Gloucester County Ranked 1st in Tourism Growth Visitors spent $511 Million on Recreation here in 2010
(Woodbury, NJ) - An Economic Impact Study recently released by the New Jersey Department of Tourism shows that Gloucester County had the largest tourism growth in the state in 2010. The growth rate of 6.63% topped the 20 other counties and according to the study the tourism outlook for 2011 in Gloucester County continues to look strong.
"People don't automatically think 'tourism' when they think about Gloucester County, but the fact is we have been connecting our economic development initiatives with tourism efforts to strengthen our local economy for several years," stated Freeholder Director Robert M. Damminger.
"We have robust agritourism and equine industries, historic sites, wineries, arts and entertainment, and hubs for dining and shopping." Director Damminger said that the local wineries, golf courses, the annual Water Fest, 4-H fair and NJ Peach Festival, the DREAM Park, 18th Century Field Day and U-pick farms were some of attractions that Gloucester County helps promote to bring visitors to the region and spend their money.
"Tourism creates jobs and adds an influx of dollars into the local economy. When people come from out of the state to visit the DREAM Park for a horse show they fill up their tanks in our gas stations, stay in hotels and eat a local restaurants."
According to the study, if Tourism did not exist, each New Jersey household would have to pay $1,367 more in taxes to maintain the current level of services
Freeholder Heather Simmons, Liaison to the Department of Economic Development, said that between 2008 and 2010 Gloucester tourism expenditures increased in Gloucester County by $90.5 million; a 17.8% increase over the last 2 years making the county first in the state for Tourism Growth from 2008-2010.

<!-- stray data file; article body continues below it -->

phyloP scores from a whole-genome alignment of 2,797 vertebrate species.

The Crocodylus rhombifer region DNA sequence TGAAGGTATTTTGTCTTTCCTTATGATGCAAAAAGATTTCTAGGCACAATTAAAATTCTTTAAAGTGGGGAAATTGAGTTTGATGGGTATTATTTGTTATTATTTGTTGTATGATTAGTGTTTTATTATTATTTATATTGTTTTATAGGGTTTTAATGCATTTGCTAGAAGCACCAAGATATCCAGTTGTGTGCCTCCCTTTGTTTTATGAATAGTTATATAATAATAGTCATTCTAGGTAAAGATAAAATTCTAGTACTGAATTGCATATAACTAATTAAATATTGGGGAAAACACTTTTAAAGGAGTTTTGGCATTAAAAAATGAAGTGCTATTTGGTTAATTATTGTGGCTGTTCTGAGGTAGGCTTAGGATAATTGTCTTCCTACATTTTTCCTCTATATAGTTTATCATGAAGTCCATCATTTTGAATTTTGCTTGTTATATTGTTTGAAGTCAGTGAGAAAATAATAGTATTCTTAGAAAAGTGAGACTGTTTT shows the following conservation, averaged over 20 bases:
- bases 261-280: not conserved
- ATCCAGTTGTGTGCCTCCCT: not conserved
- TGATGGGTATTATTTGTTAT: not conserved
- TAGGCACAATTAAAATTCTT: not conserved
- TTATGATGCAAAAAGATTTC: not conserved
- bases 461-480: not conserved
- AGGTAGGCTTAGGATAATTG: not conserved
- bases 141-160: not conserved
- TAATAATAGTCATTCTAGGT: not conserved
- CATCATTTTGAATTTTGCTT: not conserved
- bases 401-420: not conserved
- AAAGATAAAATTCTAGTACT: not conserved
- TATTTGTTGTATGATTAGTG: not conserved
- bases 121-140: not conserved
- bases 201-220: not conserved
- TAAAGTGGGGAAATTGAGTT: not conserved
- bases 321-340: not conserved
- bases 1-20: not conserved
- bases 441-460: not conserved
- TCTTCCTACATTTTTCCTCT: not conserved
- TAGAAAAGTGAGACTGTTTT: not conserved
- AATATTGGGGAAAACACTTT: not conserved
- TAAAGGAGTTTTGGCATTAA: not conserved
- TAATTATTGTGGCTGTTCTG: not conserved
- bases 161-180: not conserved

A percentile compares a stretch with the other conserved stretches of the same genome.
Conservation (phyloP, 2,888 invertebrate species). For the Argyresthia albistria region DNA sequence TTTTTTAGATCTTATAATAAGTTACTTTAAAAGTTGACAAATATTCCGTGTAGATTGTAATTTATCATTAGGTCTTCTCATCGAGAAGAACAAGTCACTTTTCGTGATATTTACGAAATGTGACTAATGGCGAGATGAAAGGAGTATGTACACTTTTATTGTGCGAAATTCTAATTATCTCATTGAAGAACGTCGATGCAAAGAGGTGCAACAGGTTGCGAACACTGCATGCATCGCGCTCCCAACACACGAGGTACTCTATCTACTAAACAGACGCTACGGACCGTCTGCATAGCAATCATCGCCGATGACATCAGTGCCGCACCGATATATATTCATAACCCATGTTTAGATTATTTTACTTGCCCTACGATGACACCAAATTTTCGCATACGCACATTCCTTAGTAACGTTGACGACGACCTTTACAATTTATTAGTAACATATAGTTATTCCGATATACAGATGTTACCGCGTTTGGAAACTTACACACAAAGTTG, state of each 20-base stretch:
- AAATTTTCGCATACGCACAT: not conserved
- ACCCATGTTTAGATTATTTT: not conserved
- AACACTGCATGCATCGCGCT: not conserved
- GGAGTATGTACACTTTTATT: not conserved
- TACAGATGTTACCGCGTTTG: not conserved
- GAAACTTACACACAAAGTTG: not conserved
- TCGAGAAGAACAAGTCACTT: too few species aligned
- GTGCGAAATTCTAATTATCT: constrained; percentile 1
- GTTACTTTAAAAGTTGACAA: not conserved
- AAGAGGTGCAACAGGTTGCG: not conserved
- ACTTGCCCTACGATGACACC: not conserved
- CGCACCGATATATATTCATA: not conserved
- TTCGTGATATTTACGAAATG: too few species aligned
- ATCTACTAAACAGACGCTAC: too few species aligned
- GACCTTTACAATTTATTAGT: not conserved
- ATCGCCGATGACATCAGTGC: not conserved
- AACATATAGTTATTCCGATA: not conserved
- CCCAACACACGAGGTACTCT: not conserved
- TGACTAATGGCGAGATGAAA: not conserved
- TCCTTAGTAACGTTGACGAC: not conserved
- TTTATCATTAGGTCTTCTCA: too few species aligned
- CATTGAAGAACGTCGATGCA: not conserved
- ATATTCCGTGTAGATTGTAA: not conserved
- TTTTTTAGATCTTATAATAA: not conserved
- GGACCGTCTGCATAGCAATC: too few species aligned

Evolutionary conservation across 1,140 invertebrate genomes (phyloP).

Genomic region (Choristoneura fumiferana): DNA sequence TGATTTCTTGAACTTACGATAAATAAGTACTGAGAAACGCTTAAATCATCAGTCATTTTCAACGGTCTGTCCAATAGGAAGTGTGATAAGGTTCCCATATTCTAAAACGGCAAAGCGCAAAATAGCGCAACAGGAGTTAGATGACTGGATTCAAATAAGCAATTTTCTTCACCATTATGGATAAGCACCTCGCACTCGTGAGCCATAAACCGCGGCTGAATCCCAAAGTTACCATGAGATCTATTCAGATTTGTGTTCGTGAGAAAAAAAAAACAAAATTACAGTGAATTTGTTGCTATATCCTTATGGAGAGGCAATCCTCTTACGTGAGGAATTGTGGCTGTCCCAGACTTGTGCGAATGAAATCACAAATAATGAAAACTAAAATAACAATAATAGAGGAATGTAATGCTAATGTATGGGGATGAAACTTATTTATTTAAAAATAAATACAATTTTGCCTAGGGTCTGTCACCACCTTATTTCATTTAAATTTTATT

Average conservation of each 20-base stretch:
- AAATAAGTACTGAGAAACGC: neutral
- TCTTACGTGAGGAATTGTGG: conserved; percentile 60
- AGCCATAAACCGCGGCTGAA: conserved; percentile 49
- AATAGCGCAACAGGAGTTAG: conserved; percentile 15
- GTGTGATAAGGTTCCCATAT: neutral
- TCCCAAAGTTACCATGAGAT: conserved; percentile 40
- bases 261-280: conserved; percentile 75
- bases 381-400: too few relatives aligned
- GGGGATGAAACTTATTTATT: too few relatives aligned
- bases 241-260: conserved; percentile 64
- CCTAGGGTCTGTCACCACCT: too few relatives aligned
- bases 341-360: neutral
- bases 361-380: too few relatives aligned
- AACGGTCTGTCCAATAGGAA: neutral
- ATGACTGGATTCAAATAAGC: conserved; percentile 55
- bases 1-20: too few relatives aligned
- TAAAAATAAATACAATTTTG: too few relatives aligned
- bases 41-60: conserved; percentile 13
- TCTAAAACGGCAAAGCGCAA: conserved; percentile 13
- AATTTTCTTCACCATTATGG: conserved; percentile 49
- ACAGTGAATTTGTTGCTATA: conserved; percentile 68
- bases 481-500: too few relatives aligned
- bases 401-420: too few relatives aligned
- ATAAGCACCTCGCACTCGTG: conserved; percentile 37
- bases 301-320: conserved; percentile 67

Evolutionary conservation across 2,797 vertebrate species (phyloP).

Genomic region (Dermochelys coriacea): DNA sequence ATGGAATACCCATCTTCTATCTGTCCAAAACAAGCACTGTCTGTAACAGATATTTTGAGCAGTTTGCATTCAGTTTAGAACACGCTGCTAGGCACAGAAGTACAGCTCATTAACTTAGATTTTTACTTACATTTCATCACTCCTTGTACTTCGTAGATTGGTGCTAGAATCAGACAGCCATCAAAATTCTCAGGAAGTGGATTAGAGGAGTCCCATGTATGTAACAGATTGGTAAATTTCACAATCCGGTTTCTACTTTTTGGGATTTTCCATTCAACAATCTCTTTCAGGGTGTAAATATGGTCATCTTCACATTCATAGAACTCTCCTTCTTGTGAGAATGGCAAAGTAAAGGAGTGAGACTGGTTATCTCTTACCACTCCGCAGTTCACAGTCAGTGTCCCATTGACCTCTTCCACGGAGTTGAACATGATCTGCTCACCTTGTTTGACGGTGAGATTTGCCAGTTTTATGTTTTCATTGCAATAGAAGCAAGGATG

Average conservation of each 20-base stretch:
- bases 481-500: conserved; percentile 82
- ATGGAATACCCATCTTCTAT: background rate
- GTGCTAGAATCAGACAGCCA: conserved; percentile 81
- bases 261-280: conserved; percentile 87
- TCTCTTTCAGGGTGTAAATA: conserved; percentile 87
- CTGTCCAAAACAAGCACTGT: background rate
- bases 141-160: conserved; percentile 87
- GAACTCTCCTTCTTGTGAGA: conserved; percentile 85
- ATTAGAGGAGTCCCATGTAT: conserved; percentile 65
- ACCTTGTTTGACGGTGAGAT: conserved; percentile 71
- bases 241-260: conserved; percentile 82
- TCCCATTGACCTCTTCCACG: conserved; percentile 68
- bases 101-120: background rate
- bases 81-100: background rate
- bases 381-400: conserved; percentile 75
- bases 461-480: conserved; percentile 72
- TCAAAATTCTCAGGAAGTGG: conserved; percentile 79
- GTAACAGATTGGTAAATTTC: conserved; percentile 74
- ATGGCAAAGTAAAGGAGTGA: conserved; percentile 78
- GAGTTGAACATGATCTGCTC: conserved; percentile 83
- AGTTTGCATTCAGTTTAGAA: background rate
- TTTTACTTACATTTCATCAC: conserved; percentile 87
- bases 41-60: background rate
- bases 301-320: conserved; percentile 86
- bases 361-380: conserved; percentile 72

Simmons said that Gloucester County would soon have a new Gloucester County Travel Guide that would be available by the end of the month that will highlight the region's hotels and accommodations, historic sites, wineries, arts and entertainment, leisure and recreation, and equine and agritourism.
"People are choosing how to stretch their entertainment and recreational dollars in this economy and Gloucester County has focused on promoting 'staycation' style events and activities. We have been a partner is projects like Swedesboro's Jazz Fest and we are home to award-winning wineries, 69 agricultural farms, 35 horse farms, and a rich history that comes alive several times a year in places like Red Bank Battlefield Park," said Freeholder Simmons.
Simmons said that a mixture of events, like the county's free summer concerts and Water Fest that attract thousands of people, a self-guided downloadable podcast tour that tells the stories of historic Gloucester County sites receives 800 hits a week are only some of the reasons why people visit the area. Home to five wineries that include Heritage Winery of Richwood, which has won numerous awards including the Governor's Cup and a the prestigious Finger Lakes International Wine Competition, makes Gloucester County a unique destination that people learn about and learn to love.
"We are number one in tourism growth we plan on continuing to attract visitors by working with our local merchants, associations and communities," said Simmons.
Economic Impact Study - www.visitnj.org
Podcast - www.revolutionaryideatour.com to download the series of five, full-length pod casts
From Our Farms-http://www.gcfofguide.com/
Gloucester County Travel Guide attached as PDF (not available online yet)